Sunday, April 12, 2009

Did everyone have a good Easter?

Well, another Easter has come and gone.

That makes 40 of them for me now and that seems like a pretty big number. Apparently, such thoughts occur to a man who is about to turn 40-years-old. A few friends of mine who have hit that magical age told me this would happen and they were right. It sucks.

I hope everyone had a great time with the holiday. An increasing number of people don't observe Easter, of course, but the holiday still holds quite a bit of meaning for a lot of us. It is, after all, the holiday that does define Christianity and ought to be played up a lot more than it is. Christmas is the dominant Christian holiday, to be sure, and that's somewhat of a shame.

I grew up Baptist, but my wife and I turned renegade years ago by joining the Methodist faith. While out driving today, I saw a sign in front of a Baptist church here in Benton, Ark., that pretty much pegged where we ought to be focusing our attention on Easter (that sign, of course, is pictured here).

I never much cared for the legalism that was common in Baptist churches I've attended over the years. There are times, however, when they'll sum something up perfectly in just a few words. Often, those bits of wisdom are posted on lighted signs near busy roads. There are times they are eye-rollingly bad, times when they're an absolute hoot and times when they are right on target.

You've got to give them credit -- the on target messages make the rest of them forgivable.

I tend to think of my Baptist roots on Easter as I learned what I know about religion at the First United Baptist Church of Benton. While my knowledge of Christianity was refined and sharpened through hours of comparative religions classes at Hendrix College (a Methodist institution, by the way) and I'm less worried about being right than trying to live well, my outlook was shaped by those Southern Baptists who used to holler at me on Sunday morning.

The Bible I carry with me to church is the same Army green one that was presented to me at the First Baptist Church back in 1977, in fact. The leather bound cover has more than a few tears in it and the edges of the pages are more than a bit faded. It's showing its age, to be sure, but I've lugged that Revised Standard Edition along with me through childhood, college and law school, two marriages, two children and more moves than I can remember easily. I think I'll keep it around for awhile.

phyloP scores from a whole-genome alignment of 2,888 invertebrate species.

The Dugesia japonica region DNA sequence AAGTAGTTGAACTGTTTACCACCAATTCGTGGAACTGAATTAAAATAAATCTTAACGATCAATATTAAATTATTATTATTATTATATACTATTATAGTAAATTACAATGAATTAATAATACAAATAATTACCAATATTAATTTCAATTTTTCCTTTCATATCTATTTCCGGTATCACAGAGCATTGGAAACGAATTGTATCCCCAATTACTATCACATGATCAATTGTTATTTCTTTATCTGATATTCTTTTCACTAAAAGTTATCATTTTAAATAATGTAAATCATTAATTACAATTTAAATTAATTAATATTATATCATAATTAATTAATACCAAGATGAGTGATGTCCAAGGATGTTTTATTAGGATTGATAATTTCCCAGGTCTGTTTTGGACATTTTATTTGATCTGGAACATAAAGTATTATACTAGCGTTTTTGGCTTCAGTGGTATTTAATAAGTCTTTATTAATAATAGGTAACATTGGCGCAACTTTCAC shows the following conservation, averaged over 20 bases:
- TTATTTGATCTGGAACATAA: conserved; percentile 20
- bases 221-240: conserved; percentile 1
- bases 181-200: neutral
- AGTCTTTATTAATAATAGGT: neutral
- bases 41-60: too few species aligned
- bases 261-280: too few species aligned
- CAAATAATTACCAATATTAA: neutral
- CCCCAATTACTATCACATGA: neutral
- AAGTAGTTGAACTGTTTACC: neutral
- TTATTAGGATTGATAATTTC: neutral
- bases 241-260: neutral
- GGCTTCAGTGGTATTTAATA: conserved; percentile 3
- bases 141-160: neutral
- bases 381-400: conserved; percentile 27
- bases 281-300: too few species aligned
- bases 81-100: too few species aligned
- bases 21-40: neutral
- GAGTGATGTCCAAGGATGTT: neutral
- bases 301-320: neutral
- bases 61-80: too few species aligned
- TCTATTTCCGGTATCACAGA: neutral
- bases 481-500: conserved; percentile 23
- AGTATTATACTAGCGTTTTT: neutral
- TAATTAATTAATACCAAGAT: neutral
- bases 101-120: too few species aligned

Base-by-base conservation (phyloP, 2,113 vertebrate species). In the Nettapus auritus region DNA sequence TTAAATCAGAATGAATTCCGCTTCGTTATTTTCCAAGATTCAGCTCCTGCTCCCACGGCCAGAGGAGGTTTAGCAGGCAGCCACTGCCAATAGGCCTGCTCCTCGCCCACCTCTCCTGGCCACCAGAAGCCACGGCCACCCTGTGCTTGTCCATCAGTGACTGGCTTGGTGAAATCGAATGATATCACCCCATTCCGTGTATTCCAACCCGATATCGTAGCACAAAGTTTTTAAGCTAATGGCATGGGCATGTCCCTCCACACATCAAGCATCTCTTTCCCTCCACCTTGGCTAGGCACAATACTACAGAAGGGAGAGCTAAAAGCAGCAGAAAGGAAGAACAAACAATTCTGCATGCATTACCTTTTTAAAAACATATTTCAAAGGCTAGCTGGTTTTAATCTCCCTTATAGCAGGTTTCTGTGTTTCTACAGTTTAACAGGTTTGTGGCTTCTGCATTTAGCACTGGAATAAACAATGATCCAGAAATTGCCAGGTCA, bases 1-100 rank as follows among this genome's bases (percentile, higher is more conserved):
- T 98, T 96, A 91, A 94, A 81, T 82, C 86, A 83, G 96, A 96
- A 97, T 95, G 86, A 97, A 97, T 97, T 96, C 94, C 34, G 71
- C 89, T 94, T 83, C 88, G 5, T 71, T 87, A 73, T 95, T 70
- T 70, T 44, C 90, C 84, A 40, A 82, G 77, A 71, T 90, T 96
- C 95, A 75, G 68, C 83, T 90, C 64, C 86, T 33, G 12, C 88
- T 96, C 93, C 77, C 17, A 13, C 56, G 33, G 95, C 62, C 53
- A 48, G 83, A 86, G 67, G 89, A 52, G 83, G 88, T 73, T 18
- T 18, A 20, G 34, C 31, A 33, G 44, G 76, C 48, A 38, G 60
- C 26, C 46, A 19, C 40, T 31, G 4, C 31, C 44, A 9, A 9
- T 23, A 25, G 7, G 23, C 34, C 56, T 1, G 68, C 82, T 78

That old Bible, see, is familiar and I do love the familiar. Easter has always been one of those holidays that celebrates the familiar. I spend it with my family, hear the same story of the Resurrection, deal with getting stubborn children who'd rather play with their new toys and eat candy than deal with church and dread the start of the week.

The only change, really, is that I used to be the stubborn kid who wanted to duck church on Easter and hated putting on dress clothes and heading to church. Now I'm the parent who has to deal with unruly kids. My mom and dad have more patience than I realized. Another change is that I now dread heading to work rather than going to school. I really should have enjoyed those school days a bit more. Perhaps my children will. I somehow doubt it.

This Easter was familiar, of course, but there were some unique things about it that are worth mentioning. The most significant thing is that our children managed to dye Easter eggs without fighting. That's right -- they were able to stay near each other for close to an hour without bickering. That's worth mentioning.

Speaking of the kids, they put a set of bunny ears on Winston, our 140-pound Boxer-Rottweiler mix. Once again, Winston proved that he's a good sport. He did look miserable until they were taken off, however.

Also, it rained all day long. I can't remember an Easter that wasn't sunny. Ideally, Easter should be sunny and warm, but we had no such luck here in central Arkansas this year.

Finally, my wife made the best lemon icebox pie on the planet. That woman can cook like nobody's business. I'm a fan of just about any citrus based pie, and that one she made to day blows everything else out of the water. We're going to buy a new refrigerator in a few weeks and I've about decided that we need to get one that's large enough to store plenty of those things.

See, I saw a refrigerator that is the greatest thing ever because it's got the ability to make shaved ice. Who wouldn't want such a refrigerator on a hot summer day? Just grab some syrup, put the shave ice thingie to work and you've got instant refreshment. So what if the refrigerator with the ability to crank out that treat costs $1,800 (a significant number when you never use credit to purchase anything, by the way)? If there's another refrigerator that gives my wife the space to store up plenty of those dandy pies, I can do without the shave ice making machine.